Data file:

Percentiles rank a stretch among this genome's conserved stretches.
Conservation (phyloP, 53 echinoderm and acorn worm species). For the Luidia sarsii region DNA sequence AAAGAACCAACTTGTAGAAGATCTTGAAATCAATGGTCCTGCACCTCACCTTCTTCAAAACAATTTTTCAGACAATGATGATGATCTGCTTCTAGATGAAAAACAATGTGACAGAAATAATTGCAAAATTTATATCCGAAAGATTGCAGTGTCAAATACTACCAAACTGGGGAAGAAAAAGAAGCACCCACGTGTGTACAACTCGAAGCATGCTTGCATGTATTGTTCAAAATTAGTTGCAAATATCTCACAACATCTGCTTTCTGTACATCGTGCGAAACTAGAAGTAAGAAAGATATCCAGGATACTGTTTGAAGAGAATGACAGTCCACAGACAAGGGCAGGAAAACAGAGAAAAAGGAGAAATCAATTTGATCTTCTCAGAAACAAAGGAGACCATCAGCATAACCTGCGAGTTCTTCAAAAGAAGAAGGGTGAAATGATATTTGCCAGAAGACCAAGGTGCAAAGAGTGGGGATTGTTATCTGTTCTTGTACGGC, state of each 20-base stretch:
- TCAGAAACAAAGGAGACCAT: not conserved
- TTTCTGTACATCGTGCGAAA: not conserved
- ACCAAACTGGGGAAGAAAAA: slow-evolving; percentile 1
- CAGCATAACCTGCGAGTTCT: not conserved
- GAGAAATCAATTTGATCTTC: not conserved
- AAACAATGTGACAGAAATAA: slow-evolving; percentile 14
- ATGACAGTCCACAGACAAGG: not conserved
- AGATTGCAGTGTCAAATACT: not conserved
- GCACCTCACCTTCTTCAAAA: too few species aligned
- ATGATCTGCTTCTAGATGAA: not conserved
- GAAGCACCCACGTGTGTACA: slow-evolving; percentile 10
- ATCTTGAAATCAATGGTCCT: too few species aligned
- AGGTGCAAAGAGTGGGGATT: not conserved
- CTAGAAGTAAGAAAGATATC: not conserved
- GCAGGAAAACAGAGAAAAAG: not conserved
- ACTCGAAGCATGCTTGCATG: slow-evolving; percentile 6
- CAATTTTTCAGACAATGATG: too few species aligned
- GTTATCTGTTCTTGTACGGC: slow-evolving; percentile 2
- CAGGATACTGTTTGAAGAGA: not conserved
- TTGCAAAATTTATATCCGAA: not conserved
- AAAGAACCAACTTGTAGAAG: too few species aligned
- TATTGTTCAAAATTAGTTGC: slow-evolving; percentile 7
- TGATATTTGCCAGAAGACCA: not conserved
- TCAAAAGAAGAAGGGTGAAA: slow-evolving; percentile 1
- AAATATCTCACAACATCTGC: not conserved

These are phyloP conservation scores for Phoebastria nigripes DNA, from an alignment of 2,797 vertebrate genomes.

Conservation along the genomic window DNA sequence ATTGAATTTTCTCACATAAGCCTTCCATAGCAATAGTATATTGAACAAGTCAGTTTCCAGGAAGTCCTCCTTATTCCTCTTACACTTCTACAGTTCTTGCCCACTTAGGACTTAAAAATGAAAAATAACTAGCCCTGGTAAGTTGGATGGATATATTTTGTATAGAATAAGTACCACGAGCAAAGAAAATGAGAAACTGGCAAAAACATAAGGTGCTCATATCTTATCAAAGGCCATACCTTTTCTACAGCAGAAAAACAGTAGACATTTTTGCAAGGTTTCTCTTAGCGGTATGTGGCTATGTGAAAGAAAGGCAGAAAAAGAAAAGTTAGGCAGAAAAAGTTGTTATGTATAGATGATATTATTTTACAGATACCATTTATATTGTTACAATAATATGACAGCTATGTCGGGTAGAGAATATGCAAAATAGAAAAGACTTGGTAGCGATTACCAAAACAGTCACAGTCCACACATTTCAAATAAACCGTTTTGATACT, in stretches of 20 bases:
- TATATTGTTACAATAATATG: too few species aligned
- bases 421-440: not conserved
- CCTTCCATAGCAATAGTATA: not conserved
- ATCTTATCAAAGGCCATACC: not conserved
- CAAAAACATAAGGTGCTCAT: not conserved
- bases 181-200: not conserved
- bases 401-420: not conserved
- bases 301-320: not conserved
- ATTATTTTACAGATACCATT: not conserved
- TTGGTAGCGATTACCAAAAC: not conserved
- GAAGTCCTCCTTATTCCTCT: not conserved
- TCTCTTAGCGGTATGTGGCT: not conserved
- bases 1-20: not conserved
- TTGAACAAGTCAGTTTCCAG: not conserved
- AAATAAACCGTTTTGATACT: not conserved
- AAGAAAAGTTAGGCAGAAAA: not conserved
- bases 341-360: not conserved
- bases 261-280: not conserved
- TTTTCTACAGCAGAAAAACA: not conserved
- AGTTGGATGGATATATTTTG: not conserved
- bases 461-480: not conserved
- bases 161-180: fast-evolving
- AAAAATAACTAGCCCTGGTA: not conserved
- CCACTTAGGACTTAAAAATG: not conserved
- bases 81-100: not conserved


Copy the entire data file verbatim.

Percentiles rank a stretch among this genome's conserved stretches.
Conservation (phyloP, 53 echinoderm and acorn worm species). For the Luidia sarsii region DNA sequence AAAGAACCAACTTGTAGAAGATCTTGAAATCAATGGTCCTGCACCTCACCTTCTTCAAAACAATTTTTCAGACAATGATGATGATCTGCTTCTAGATGAAAAACAATGTGACAGAAATAATTGCAAAATTTATATCCGAAAGATTGCAGTGTCAAATACTACCAAACTGGGGAAGAAAAAGAAGCACCCACGTGTGTACAACTCGAAGCATGCTTGCATGTATTGTTCAAAATTAGTTGCAAATATCTCACAACATCTGCTTTCTGTACATCGTGCGAAACTAGAAGTAAGAAAGATATCCAGGATACTGTTTGAAGAGAATGACAGTCCACAGACAAGGGCAGGAAAACAGAGAAAAAGGAGAAATCAATTTGATCTTCTCAGAAACAAAGGAGACCATCAGCATAACCTGCGAGTTCTTCAAAAGAAGAAGGGTGAAATGATATTTGCCAGAAGACCAAGGTGCAAAGAGTGGGGATTGTTATCTGTTCTTGTACGGC, state of each 20-base stretch:
- TCAGAAACAAAGGAGACCAT: not conserved
- TTTCTGTACATCGTGCGAAA: not conserved
- ACCAAACTGGGGAAGAAAAA: slow-evolving; percentile 1
- CAGCATAACCTGCGAGTTCT: not conserved
- GAGAAATCAATTTGATCTTC: not conserved
- AAACAATGTGACAGAAATAA: slow-evolving; percentile 14
- ATGACAGTCCACAGACAAGG: not conserved
- AGATTGCAGTGTCAAATACT: not conserved
- GCACCTCACCTTCTTCAAAA: too few species aligned
- ATGATCTGCTTCTAGATGAA: not conserved
- GAAGCACCCACGTGTGTACA: slow-evolving; percentile 10
- ATCTTGAAATCAATGGTCCT: too few species aligned
- AGGTGCAAAGAGTGGGGATT: not conserved
- CTAGAAGTAAGAAAGATATC: not conserved
- GCAGGAAAACAGAGAAAAAG: not conserved
- ACTCGAAGCATGCTTGCATG: slow-evolving; percentile 6
- CAATTTTTCAGACAATGATG: too few species aligned
- GTTATCTGTTCTTGTACGGC: slow-evolving; percentile 2
- CAGGATACTGTTTGAAGAGA: not conserved
- TTGCAAAATTTATATCCGAA: not conserved
- AAAGAACCAACTTGTAGAAG: too few species aligned
- TATTGTTCAAAATTAGTTGC: slow-evolving; percentile 7
- TGATATTTGCCAGAAGACCA: not conserved
- TCAAAAGAAGAAGGGTGAAA: slow-evolving; percentile 1
- AAATATCTCACAACATCTGC: not conserved

These are phyloP conservation scores for Phoebastria nigripes DNA, from an alignment of 2,797 vertebrate genomes.

Conservation along the genomic window DNA sequence ATTGAATTTTCTCACATAAGCCTTCCATAGCAATAGTATATTGAACAAGTCAGTTTCCAGGAAGTCCTCCTTATTCCTCTTACACTTCTACAGTTCTTGCCCACTTAGGACTTAAAAATGAAAAATAACTAGCCCTGGTAAGTTGGATGGATATATTTTGTATAGAATAAGTACCACGAGCAAAGAAAATGAGAAACTGGCAAAAACATAAGGTGCTCATATCTTATCAAAGGCCATACCTTTTCTACAGCAGAAAAACAGTAGACATTTTTGCAAGGTTTCTCTTAGCGGTATGTGGCTATGTGAAAGAAAGGCAGAAAAAGAAAAGTTAGGCAGAAAAAGTTGTTATGTATAGATGATATTATTTTACAGATACCATTTATATTGTTACAATAATATGACAGCTATGTCGGGTAGAGAATATGCAAAATAGAAAAGACTTGGTAGCGATTACCAAAACAGTCACAGTCCACACATTTCAAATAAACCGTTTTGATACT, in stretches of 20 bases:
- TATATTGTTACAATAATATG: too few species aligned
- bases 421-440: not conserved
- CCTTCCATAGCAATAGTATA: not conserved
- ATCTTATCAAAGGCCATACC: not conserved
- CAAAAACATAAGGTGCTCAT: not conserved
- bases 181-200: not conserved
- bases 401-420: not conserved
- bases 301-320: not conserved
- ATTATTTTACAGATACCATT: not conserved
- TTGGTAGCGATTACCAAAAC: not conserved
- GAAGTCCTCCTTATTCCTCT: not conserved
- TCTCTTAGCGGTATGTGGCT: not conserved
- bases 1-20: not conserved
- TTGAACAAGTCAGTTTCCAG: not conserved
- AAATAAACCGTTTTGATACT: not conserved
- AAGAAAAGTTAGGCAGAAAA: not conserved
- bases 341-360: not conserved
- bases 261-280: not conserved
- TTTTCTACAGCAGAAAAACA: not conserved
- AGTTGGATGGATATATTTTG: not conserved
- bases 461-480: not conserved
- bases 161-180: fast-evolving
- AAAAATAACTAGCCCTGGTA: not conserved
- CCACTTAGGACTTAAAAATG: not conserved
- bases 81-100: not conserved